The Raspberry Pi mini PC is an awesome piece of kit to create a wide variety of different projects but one project with featured before here on Geeky Gadgets is the Raspberry Pi phone, which is an ambitious project to build a working mobile phone costing just $50. The ZeroPhone is still currently under development but is getting closer to being a viable product and you can help out if you would like by heading over to the main project page and its Github repository via the links below.
Features of the Raspberry Pi phone include :
• Raspberry Pi Zero in a PCB sandwich
• No proprietary connectors, hard-to-get parts or chips that are tricky to solder
• All the specifications for making this phone yourself will be available
• Python as the main language for developing apps (aiming to add other languages later)
• UI toolkit that makes app development quicker and easier
• Numeric keypad, 1.3″ 128×64 monochrome OLED screen (also supports other screens)
• 2G modem for phone functions, can be replaced with a 3G modem
• WiFi (using an ESP8266), HDMI and audio outputs, a free full-sized USB host port and a MicroUSB port for charging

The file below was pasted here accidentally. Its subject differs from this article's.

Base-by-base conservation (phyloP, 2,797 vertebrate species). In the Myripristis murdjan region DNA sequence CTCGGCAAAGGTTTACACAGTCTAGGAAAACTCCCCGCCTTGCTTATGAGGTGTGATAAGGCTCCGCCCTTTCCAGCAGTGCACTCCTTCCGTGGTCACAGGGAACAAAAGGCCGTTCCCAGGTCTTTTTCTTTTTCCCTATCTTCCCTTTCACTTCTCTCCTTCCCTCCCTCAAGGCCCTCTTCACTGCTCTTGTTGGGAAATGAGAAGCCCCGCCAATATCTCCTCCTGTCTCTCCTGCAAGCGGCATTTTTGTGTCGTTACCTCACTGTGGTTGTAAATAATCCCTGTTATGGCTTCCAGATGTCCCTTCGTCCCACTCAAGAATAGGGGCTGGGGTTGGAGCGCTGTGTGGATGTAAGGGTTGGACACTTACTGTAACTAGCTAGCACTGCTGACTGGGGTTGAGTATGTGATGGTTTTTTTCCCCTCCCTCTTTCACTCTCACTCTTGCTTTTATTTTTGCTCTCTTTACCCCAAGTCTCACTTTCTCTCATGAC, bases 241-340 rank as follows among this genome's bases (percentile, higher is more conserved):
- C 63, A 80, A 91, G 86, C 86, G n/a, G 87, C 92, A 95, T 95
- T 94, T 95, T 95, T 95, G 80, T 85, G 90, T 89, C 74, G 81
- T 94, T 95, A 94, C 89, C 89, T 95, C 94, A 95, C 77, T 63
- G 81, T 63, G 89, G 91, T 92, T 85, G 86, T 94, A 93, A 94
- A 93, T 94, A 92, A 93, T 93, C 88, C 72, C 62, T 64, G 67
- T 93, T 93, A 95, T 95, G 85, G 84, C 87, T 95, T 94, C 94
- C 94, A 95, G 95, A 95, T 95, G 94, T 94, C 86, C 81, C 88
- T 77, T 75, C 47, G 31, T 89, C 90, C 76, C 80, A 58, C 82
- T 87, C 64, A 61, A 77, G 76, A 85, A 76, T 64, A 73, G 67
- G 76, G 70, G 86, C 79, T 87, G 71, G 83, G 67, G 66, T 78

• GPIO expansion headers for hardware addons and customization
• RGB LED and vibromotor – for notifications
Nowadays, we should be able to assemble a phone from easily available parts, using cheap boards that run Linux, and we should be able to adjust it to our needs – unlike as it is with modern phones, when we have to adjust ourselves to suit the workflow that the phone offers. With ZeroPhone, hackers can finally have smartphones that are going to work for them and not against them, people with special needs will be able to have to have custom-tailored phones, and people that want to protect their privacy will have a phone that respects that.
Technical challenges are: developing PCBs that’d be reasonably feature-packed, but with easily sourceable components that could be soldered without special tools, as well as developing mobile phone software that’d be open, high-quality and highly modifiable to suit any needs people might have. However, much bigger challenges are – building a community of people experimenting with ZeroPhone platform, keeping ZeroPhone open-source and independent of any harmful influences, and experimenting with new ways of integrating smartphones in our lives without having to lose privacy in return.
More details and to build your very own jump over to the Hackaday website by following the link below.
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